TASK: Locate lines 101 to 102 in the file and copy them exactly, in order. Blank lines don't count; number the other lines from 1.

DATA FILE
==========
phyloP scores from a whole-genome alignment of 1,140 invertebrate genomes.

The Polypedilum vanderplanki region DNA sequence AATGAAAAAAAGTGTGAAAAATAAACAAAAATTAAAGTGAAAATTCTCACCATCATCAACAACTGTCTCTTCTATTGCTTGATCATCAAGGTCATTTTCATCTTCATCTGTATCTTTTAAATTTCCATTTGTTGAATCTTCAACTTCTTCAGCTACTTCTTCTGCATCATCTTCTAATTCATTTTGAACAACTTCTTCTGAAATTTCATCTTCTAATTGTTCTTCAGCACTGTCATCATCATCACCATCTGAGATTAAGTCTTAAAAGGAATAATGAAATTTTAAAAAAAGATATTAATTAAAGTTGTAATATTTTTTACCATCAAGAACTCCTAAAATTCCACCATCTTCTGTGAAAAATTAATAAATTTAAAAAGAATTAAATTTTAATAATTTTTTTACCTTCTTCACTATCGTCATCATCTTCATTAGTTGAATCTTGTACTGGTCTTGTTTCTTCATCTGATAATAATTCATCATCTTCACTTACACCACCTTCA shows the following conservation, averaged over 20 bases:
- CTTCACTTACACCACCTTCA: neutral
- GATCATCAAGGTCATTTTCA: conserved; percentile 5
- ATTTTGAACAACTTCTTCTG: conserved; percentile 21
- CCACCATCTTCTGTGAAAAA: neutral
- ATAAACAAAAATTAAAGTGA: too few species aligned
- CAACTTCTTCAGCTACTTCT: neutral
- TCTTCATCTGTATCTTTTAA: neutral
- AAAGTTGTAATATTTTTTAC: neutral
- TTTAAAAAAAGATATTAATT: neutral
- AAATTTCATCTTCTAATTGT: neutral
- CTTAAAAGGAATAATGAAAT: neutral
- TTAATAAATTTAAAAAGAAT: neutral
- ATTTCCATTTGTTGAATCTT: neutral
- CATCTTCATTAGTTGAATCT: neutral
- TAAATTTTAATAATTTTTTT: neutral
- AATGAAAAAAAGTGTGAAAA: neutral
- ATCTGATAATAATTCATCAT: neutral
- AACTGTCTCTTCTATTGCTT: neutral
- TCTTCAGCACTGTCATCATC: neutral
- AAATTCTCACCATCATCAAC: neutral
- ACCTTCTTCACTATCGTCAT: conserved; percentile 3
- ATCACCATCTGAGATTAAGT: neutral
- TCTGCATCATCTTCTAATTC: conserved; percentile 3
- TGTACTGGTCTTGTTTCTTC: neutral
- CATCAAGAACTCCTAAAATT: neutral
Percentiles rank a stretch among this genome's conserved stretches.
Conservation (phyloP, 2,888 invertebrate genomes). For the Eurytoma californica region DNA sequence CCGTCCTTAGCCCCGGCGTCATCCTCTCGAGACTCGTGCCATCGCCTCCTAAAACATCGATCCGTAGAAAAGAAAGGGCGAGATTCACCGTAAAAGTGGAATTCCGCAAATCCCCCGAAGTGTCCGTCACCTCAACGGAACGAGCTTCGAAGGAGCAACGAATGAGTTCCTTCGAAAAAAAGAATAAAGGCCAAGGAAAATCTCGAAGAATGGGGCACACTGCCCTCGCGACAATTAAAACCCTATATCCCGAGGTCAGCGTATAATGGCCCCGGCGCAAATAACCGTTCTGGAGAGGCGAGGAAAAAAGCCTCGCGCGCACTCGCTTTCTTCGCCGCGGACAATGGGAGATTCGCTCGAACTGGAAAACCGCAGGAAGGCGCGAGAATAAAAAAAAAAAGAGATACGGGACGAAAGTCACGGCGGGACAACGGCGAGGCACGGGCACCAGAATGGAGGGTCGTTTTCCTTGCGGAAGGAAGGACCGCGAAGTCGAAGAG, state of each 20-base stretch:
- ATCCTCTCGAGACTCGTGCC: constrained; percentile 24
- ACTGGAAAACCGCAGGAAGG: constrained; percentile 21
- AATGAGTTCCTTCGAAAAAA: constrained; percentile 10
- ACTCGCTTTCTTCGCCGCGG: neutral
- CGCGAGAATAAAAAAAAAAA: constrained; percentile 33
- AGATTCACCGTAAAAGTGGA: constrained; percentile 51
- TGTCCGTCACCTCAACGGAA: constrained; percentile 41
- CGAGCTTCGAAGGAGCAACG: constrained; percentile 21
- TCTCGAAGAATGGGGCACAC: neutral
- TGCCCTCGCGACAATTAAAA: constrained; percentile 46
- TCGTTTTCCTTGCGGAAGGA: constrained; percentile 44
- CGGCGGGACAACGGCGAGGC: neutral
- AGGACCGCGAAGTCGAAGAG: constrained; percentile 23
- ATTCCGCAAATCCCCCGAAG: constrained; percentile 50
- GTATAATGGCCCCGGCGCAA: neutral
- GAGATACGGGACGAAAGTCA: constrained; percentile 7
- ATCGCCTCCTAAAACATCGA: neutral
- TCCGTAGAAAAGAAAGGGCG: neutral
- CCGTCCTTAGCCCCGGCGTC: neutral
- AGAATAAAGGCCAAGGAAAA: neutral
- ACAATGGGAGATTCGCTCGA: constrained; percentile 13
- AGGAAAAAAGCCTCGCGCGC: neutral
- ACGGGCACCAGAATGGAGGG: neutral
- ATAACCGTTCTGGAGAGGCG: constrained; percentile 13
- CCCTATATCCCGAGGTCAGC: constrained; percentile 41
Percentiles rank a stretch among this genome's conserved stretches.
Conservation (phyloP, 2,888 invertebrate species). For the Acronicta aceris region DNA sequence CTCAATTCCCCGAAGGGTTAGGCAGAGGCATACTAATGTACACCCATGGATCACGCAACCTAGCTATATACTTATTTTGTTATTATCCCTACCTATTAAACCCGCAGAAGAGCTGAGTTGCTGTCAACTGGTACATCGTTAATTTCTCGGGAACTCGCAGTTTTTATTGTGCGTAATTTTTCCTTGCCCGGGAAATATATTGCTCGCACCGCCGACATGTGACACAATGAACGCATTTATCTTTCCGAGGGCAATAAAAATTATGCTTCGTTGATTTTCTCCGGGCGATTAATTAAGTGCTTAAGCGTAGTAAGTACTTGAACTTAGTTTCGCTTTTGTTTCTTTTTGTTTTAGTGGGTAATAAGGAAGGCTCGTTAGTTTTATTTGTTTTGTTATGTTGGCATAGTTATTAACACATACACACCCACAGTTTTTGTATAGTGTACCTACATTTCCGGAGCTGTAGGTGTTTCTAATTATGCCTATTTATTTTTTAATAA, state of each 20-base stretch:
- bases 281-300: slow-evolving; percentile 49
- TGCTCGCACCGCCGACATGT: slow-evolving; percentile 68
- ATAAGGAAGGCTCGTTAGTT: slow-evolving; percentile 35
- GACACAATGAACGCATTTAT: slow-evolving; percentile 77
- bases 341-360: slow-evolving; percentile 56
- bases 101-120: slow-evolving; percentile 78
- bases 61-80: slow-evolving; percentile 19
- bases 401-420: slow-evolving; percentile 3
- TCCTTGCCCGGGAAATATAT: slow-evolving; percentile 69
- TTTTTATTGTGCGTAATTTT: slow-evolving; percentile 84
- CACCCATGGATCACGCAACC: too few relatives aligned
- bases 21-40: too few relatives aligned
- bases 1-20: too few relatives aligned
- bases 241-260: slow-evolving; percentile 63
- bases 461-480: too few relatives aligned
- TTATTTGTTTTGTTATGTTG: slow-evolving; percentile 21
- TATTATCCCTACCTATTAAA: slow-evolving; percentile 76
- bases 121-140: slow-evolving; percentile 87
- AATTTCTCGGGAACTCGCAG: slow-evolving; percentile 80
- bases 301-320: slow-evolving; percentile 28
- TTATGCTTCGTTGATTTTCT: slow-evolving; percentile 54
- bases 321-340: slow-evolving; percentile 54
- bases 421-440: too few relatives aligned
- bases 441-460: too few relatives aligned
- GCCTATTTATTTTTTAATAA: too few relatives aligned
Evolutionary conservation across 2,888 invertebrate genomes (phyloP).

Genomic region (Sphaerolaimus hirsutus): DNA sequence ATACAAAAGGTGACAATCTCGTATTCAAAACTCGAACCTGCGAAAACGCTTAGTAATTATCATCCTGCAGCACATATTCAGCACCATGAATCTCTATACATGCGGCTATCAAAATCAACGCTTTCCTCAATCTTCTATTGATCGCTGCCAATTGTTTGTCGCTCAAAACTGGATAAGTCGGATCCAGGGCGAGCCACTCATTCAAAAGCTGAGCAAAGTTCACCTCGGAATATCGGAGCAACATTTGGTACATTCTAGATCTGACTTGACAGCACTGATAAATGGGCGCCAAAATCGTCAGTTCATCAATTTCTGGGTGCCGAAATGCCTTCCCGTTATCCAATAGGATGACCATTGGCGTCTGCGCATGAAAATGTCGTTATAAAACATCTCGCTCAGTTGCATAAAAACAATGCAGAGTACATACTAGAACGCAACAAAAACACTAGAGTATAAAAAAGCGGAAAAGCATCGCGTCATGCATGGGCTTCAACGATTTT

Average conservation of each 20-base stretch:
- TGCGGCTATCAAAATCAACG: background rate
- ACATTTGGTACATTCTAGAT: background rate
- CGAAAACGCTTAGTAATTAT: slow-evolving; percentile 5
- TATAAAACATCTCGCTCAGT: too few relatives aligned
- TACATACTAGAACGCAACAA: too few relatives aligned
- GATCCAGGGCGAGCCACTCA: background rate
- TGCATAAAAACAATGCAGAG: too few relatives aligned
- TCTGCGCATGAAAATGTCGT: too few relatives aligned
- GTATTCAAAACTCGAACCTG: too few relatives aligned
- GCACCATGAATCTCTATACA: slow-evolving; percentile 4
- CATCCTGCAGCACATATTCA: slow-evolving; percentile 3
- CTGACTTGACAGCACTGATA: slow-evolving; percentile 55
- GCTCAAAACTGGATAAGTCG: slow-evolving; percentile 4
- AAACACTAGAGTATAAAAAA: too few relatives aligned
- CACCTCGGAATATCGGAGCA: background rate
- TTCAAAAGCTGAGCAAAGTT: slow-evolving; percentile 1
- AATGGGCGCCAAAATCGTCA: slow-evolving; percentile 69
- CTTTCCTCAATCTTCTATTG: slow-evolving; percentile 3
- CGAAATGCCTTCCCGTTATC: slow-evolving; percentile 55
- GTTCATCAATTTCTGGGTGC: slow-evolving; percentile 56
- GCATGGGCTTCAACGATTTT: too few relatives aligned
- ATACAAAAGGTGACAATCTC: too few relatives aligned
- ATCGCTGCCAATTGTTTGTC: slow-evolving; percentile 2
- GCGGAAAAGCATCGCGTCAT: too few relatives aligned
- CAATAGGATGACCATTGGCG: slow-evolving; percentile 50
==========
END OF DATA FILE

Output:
- AATGGGCGCCAAAATCGTCA: slow-evolving; percentile 69
- CTTTCCTCAATCTTCTATTG: slow-evolving; percentile 3